Maldives military pilots unable to fly Dornier and helicopters donated by India: Defense Minister Ghassan

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Prime Minister Narendra Modi in a meeting with Maldives President Mohamed Muizzu. | Photo credit: PTI

The Maldives military still lacks pilots capable of flying three aircraft donated by India, Defense Minister Ghassan Maumoon has acknowledged, days after 76 Indian defense personnel left the island at the insistence of Maldives President Mohamed Muizzu.

Mr Ghassan made these remarks at a press conference held at the President’s office here on May 11 to brief the media on the withdrawal of Indian soldiers stationed in the Maldives to fly two helicopters and a Dornier aircraft and their replacement by citizens from India.

Responding to a question from a journalist, Mr Ghassan said there were no Maldivian soldiers in the Maldives National Defense Force (MNDF) who could fly the three aircraft donated by the Indian Army, despite some soldiers having started training to fly them under agreements formed by previous governments.

“Because it was a training that had to go through several phases, our soldiers were not yet completed for various reasons. Therefore, there are currently no people in our force who are licensed or fully operational to fly the two helicopters and Dornier aircraft. ,” Mr. Ghassan was quoted by news portal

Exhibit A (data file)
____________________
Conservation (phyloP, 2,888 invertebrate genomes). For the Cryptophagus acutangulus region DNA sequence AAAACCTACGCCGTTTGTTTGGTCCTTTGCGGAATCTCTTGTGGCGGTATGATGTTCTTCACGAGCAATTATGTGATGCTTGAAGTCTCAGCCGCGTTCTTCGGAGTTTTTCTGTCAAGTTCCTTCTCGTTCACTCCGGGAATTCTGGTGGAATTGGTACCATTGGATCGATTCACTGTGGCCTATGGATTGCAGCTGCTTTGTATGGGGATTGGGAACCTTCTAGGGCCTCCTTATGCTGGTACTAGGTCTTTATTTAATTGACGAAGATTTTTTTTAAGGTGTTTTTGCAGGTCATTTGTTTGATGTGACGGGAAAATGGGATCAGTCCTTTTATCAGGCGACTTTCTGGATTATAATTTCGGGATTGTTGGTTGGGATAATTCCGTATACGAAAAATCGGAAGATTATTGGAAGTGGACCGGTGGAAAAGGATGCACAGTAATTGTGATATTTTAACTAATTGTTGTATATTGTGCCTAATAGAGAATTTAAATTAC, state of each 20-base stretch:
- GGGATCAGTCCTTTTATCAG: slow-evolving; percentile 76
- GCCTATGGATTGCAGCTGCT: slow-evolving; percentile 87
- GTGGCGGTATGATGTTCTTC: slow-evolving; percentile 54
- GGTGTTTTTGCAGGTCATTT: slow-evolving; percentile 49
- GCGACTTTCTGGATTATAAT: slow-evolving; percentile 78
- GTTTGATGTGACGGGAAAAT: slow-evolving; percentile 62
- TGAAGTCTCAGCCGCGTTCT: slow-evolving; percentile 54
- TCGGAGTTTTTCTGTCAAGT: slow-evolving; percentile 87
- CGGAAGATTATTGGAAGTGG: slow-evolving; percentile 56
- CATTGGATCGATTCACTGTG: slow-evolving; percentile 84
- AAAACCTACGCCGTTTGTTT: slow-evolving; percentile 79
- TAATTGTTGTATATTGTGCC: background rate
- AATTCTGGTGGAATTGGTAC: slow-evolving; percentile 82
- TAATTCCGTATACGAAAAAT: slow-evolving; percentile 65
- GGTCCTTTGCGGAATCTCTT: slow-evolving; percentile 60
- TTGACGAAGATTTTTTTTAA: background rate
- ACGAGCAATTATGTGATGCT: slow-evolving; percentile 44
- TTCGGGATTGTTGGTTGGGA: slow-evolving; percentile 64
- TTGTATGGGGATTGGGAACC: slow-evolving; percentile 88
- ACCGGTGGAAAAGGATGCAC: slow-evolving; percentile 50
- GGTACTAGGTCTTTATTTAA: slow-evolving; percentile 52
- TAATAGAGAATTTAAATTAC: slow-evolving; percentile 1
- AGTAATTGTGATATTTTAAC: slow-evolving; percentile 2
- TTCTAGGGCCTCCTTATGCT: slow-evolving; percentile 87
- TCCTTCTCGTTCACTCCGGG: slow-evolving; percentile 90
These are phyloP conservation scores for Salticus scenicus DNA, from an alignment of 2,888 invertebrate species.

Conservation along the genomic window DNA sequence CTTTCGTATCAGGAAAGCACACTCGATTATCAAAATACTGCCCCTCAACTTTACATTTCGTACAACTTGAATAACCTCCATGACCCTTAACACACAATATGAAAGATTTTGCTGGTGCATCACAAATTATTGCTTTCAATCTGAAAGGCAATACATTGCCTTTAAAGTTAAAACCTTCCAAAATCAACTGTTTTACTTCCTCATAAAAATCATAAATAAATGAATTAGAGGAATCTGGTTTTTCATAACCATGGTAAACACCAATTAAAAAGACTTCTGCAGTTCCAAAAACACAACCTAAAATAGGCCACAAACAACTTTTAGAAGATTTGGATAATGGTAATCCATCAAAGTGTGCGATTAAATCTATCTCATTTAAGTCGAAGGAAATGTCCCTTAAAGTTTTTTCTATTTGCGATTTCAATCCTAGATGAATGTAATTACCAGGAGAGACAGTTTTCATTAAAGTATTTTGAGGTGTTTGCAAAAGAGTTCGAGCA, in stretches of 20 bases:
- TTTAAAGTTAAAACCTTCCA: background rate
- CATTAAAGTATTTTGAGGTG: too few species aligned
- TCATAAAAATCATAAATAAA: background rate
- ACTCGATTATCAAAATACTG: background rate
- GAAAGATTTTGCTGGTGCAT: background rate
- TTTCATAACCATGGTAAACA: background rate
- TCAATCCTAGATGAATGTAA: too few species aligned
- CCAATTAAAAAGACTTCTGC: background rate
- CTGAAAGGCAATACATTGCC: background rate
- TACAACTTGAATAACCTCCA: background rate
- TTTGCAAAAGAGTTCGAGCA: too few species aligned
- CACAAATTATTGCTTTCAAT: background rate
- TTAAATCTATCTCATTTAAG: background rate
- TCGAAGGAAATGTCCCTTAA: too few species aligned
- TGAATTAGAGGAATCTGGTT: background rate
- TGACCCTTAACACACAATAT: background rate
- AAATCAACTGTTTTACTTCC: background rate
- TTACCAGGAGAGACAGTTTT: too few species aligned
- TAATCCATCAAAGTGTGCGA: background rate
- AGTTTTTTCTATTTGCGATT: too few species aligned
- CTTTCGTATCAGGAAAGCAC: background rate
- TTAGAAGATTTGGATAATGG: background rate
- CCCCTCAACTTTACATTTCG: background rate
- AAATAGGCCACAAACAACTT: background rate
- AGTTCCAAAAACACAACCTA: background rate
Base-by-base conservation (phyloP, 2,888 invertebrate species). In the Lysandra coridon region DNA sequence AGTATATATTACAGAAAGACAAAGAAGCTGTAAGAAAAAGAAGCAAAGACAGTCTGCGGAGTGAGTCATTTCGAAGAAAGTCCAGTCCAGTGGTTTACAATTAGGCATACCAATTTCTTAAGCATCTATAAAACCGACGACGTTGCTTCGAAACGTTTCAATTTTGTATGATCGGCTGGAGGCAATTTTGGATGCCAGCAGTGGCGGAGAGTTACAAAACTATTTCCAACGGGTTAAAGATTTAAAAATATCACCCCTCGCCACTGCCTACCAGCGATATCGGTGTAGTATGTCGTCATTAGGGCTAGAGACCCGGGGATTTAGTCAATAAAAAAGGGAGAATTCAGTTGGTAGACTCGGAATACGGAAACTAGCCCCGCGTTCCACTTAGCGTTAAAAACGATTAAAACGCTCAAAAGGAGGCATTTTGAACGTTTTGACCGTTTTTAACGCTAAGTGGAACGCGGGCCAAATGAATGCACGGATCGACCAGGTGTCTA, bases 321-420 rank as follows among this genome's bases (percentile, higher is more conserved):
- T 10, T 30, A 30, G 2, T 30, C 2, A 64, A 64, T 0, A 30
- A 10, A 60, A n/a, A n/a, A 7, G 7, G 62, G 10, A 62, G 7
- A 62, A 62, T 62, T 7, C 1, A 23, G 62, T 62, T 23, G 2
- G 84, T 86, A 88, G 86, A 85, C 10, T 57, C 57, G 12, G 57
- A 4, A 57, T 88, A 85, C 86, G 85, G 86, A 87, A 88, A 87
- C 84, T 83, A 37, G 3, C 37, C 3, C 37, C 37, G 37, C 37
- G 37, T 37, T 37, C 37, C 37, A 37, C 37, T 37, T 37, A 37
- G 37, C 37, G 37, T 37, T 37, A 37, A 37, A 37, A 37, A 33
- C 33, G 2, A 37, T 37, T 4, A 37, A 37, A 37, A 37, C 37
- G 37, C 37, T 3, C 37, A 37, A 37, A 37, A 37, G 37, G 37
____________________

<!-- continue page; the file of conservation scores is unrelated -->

Relations between the two countries came under serious strain after Mr Muizzu, a pro-China leader, pushed for the withdrawal of all Indian military personnel operating the three aviation platforms in the island nation by May 10. India has already withdrawn 76 soldiers. .

However, the Maldives government has no plans to remove the doctors from India at the Senahiya military hospital, according to a report in the Maldivian media.

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Contrary to what Mr Ghassan said, during the past five years when the current government was in opposition, senior officials of the current government criticized the previous government and claimed that there were competent pilots in the MNDF, Adhadhu’s report said. com.

Training Maldivians was the main reason for the arrival of Indian soldiers with the helicopters donated during the administrations of former President Mohamed Nasheed and Abdulla Yameen and the Dornier aircraft brought during the administration of former President Ibrahim Mohamed Solih, said the report.

Despite the fact that the training has not been completed so far, Foreign Minister Zameer said on May 11 that the agreement to replace the Indian soldiers with civilians also included provisions for training local pilots.

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